Ocracoke was recently named the number one beach in America.
I hardily agreed with the award. Ocracoke is one of my favorite spots, and I have fond memories of the campground there.
Still I have been thinking about developing my own beach rating system. What with all the iPhone hype and the proliferation of iPods, it might be time to come up with a new rating system.
Actually the last time I visited Ocracoke was in the summer of 2004 while Apple was dreaming up a reason for me to exit the company.
Just days earlier I had been with Avie Tevanian bailing him out on a call to the CIO for the federal government. Avie had told her that she needed to have people create custom software with Apple products.
She had responded by saying that she only wanted the government to buy off the shelf software and that why should she believe that Apple cared about her business when all that you heard about from Apple was iPods?
At that point I had stepped in and talked about the benefits of operating system diversity in the federal enterprise.
Focusing on iPods was certainly good for Apple, but it was a missed opportunity for the federal government to reduce its dependence on Microsoft.
In early July 04 just after that meeting, my wife I headed over to Nags Head and down across the Oregon Inlet Bridge through Hatteras to Ocracoke Island.
I was actually looking to Ocracoke's isolated beaches for some relaxation. I don't remember seeing a single iPod, but I would be surprised if they haven't made it there by now.
Ocracoke it turned out was pretty warm and crowded on that visit. We enjoyed the beaches, unwound a little, but with an axe positioned over my neck, decided to head home early. By the first of the next week I was no longer an Apple employee.
I have not been back to Ocracoke since then. The reason has nothing to with Apple.
We have just found a better spot on North Carolina's coast. Places, like the Shackleford Banks, along the Southern Outer Banks or SOBX, as they are known locally, are often even nicer than Ocracoke, mostly because you can only get to them by boat.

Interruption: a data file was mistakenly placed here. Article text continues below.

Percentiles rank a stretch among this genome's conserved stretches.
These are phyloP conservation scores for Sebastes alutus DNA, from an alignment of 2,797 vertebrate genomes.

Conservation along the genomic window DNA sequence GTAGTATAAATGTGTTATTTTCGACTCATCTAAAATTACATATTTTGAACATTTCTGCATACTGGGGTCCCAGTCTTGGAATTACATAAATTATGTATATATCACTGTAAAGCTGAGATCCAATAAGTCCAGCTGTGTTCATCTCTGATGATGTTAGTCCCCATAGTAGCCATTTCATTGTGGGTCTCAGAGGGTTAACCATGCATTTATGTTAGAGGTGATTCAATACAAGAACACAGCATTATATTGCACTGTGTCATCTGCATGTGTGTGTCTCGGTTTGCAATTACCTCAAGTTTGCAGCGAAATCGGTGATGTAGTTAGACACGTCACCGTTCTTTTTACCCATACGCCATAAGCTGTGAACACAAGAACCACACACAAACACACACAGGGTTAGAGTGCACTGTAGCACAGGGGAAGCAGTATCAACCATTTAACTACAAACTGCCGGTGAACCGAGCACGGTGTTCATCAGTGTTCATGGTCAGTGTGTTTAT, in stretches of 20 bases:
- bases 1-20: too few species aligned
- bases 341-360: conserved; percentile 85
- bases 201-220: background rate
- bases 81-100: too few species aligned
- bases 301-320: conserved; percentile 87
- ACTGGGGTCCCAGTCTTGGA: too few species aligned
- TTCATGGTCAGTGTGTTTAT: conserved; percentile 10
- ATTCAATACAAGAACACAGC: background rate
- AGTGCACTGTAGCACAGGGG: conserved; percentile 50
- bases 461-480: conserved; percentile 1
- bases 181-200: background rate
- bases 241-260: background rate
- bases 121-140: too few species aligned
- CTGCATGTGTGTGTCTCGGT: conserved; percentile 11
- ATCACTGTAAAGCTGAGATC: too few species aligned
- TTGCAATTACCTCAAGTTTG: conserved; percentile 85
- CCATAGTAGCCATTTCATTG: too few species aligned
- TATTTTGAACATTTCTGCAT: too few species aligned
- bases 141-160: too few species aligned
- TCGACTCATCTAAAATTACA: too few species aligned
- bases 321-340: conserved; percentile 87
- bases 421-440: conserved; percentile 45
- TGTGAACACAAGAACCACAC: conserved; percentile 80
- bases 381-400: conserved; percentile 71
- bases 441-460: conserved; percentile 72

Last night as we were walking on the beach at Emerald Isle, I started counting iPods while I was cooling my feet in the surf. Fortunately there were so few that I could focus more on waves than on iPods.
I came up with three iPods in the approximately one hundred or so people we saw in an hour stroll down the beach. About 25 of those people were in a single strange group walking down the beach in a knot, many of them holding coffee cups like they had just gotten up from the dinner table. My guess is that they came from a couple of the large rental homes or sand castles as we call them.
Based on my iPod beach rating system I would give the beach by Emerald Isle's eastern access point a 97% pure rating. If I had gone farther down the island, I suspect that I would have found the rating jumping to 100% at the western regional access point or my favorite, the Third Street Beach.
I know the beach just off shore of Emerald Isle's point or the one at Shackleford Banks would have hit perfect scores. Who would be crazy enough to haul an iPod to an offshore beach?
I think I might suggest to the town manager that they post signs like "During the last week 99% of the people on this beach were not listening to their iPods."
The iPods don't really get under my skin that much, mine certainly allowed me to tune out a number of cross country air line flights.
I do worry iPod listening beach goers are missing the point of coming to the beach. I guess if you are running on the beach, and listening to your iPod is part of your running routine, we could grant an exemption, but still part of the beach experience is soaking up the sound of the environment.
Music has been a part of beaches for years, but ear buds to shut out the sounds of the waves seem almost as wrong as cell phones which should probably be included in the rating system.
Of course we are about to blur that line between cell phones and iPods. I wonder if I should heavily weight iPhones in the beach rating system. After all, those first iPhone purchasers are going to be the trendiest of the trendy.
Anyone who will sit in a line in NY City for over 24 hours to buy consumer electronics needs help that cannot be found on the beach.
Some of them just might care more about being seen with the iPhone than seeing what the waves are doing.
My suggestion, leave the computers, the iPods, and iPhones home and try to soak up the atmosphere of the beach, one of the few places (at least it is still possible along our SOBX beaches) that you can retreat from the pressures of modern life.
Ocracoke's beaches helped me survive 2004, see what the Carolina beaches can do for you in 2007. After all some papers are suggesting that by 2080, the beaches will be gone.
I wonder if Apple will still be around?